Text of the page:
We caught up with painter AD Maddox at her place in Montana and talked about art, fish, and how she reels them in on canvas.
Talking with painter AD Maddox is like jumping on a motorcycle and gunning it. Which is something Amelia Drane (“Drane is an old family name”) Maddox has been known to do. Back in the days when she was painting denim and “bug guts” — and deciding to go by AD because it’s male-sounding and men make more money than women in art — Ducati used a photograph of her on one of its bikes wearing her flame-painted jeans, blond hair seemingly blowing in the wind. Pretty wow.
She’s still wowing people. But these days it’s more about her art, which has evolved substantially. You’ll find her paintings in some of her favorite places in the West: Jackson Hole, Wyoming, and Livingston, Montana — two great locations where she indulges her passions for fly-fishing and mustang-chasing.
Working in Livingston out of a commercial building where she has a gallery out front — her 3,500-square-foot “playpen” — she’s busy with a trout series. “I work with a guide exclusively who catches the fish and holds them for me to photograph,” Maddox says. When it’s time to paint, she repairs to her studio space.
“The only thing that matters is getting it done — finishing cycles of action so attention isn’t dispersed, it narrows confusion and allows focus. The single most important ingredient is concentration. It takes an extreme amount of concentration.”
And, surprisingly, it takes an absence of natural light.
“Where I paint, the walls are literally black,” Maddox says. “Everything has to be blacked-out, I wear black — no reflections — so I can get the color right. It’s crazy how much reflection can mess with your eyes when you’re trying to do color.” She has a special lighting system so she can paint at any hour of the day. “It’s very specific as to the temperature of the bulbs: 5,000 Kelvin at a specific angle to the art overhead. I have to make sure my lighting is perfect. It’s very intense and involved.”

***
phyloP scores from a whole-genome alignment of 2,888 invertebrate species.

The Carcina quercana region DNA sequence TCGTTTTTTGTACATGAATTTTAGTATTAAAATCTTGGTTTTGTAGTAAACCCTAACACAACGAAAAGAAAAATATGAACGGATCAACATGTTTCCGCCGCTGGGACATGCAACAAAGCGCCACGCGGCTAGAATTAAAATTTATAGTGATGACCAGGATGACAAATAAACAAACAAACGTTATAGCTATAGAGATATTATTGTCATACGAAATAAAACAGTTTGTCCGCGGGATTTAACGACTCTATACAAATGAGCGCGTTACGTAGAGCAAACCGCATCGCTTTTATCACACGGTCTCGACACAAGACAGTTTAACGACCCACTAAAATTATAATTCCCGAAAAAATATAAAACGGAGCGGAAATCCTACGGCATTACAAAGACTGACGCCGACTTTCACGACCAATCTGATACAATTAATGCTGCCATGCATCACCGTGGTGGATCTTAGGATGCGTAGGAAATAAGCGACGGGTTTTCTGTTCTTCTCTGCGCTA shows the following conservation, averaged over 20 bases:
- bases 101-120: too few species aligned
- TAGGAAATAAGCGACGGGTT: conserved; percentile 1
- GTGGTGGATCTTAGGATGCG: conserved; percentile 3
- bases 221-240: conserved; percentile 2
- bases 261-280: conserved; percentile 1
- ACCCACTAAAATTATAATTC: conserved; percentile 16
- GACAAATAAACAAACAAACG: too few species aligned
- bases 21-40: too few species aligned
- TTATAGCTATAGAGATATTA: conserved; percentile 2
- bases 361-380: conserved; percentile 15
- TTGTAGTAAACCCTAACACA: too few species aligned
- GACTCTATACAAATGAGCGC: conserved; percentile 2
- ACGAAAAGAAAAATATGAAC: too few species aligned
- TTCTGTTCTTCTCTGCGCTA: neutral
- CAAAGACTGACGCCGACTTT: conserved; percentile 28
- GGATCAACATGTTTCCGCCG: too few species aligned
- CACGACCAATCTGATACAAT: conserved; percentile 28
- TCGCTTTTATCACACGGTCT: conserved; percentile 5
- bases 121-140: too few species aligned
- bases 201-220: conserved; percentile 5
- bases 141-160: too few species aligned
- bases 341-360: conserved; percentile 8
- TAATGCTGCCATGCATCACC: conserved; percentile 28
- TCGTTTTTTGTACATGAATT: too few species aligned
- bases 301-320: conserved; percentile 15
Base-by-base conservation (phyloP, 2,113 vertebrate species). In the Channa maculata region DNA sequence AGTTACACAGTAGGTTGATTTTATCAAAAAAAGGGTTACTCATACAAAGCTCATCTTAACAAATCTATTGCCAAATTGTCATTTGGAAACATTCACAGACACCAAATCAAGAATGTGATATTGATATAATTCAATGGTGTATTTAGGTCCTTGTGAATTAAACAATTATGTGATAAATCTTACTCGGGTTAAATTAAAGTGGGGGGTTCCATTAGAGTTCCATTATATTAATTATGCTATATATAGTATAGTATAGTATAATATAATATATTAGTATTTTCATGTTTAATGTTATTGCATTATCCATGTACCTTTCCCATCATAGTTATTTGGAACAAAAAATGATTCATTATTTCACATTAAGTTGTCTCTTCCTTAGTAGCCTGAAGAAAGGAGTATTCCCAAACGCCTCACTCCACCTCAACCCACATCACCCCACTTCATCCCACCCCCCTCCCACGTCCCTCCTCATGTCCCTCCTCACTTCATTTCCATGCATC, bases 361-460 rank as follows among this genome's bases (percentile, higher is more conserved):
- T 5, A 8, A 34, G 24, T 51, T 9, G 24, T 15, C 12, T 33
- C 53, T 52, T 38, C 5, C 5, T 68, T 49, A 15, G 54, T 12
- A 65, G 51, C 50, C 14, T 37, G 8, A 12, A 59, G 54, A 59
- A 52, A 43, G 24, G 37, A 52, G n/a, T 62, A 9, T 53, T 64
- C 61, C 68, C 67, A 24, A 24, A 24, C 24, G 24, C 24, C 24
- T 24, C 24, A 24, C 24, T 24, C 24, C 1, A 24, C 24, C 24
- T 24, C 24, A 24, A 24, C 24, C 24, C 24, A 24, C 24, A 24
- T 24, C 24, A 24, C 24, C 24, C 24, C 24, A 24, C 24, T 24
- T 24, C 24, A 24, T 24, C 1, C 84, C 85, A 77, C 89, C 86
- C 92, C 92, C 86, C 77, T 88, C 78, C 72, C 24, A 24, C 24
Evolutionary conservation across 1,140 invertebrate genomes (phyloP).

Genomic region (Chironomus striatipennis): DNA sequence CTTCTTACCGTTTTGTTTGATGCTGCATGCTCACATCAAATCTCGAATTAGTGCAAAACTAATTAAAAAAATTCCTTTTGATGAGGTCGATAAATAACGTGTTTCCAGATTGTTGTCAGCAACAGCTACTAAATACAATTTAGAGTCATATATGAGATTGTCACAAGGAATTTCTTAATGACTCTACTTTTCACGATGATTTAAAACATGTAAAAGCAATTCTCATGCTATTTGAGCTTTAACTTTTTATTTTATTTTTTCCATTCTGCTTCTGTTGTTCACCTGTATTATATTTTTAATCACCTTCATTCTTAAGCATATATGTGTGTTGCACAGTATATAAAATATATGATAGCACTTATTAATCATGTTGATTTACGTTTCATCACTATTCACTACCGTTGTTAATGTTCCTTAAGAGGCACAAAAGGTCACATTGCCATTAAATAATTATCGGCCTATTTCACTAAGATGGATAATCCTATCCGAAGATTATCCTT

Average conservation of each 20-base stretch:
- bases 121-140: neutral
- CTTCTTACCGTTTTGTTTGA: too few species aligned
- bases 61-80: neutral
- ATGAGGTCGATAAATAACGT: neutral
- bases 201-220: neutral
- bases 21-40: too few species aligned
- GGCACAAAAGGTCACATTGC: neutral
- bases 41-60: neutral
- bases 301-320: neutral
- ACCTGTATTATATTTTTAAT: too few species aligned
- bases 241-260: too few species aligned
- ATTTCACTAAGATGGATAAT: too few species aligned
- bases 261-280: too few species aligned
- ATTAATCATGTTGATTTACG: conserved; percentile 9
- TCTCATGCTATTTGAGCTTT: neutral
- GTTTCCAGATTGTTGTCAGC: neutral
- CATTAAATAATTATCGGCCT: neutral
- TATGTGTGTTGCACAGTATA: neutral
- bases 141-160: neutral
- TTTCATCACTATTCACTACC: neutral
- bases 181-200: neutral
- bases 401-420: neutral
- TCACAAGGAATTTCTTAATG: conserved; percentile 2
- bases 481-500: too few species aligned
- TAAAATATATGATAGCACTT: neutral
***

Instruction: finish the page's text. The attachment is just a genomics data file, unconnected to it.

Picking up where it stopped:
As is Maddox, who says her meticulous approach is necessary in “value painting,” which focuses more on the color group and varies from dark to light to pull off the photorealism of her oversize works. “The work is so detailed that the workload of a 30-by-40-inch canvas seems double its size. The biggest pieces are 3 by 4 feet, but I do some 4 by 6 commissions.”
You might say she’s capturing really big fish.
We caught up with Maddox at her place in Montana and talked about art, fish, and how she reels them in on canvas.
Cowboys & Indians: After a lot of traveling, you settled in the West. Why?
AD Maddox: Jackson Hole was a place my parents took us kids when we were younger; it was a family vacation spot. I learned how to ski there when I was 10. It was in my diary at 12 about how touched I was by this magical place. When I was 20 or 21, I made a decision to move to Jackson. In my 20s, I made my mark working with a company on the square doing T-shirts and painting clothing. I was a cocktail waitress then and met a lot of tourists. Went back to school in Denver in computer art, but I was confused working with the computer. I stayed in Denver for three years or so and then made this big push to go back to Jackson Hole. That’s when I really found my path. I could think when I was in Jackson. My head got clear. It’s not that open now, but back then there was lots of space. Within a year I was in a major gallery. All the while in Denver, I was painting Western horses and cowboys and doing trunk shows in Santa Fe selling my art. After some years in Jackson Hole, I moved to Livingston, Montana, three years ago. It’s a very creative and inspiring community. A lot of writers live here.
C&I: You’re known for your fish paintings, and Jackson Hole is a great base for fly-fishing. Tell us about your first fishing trip.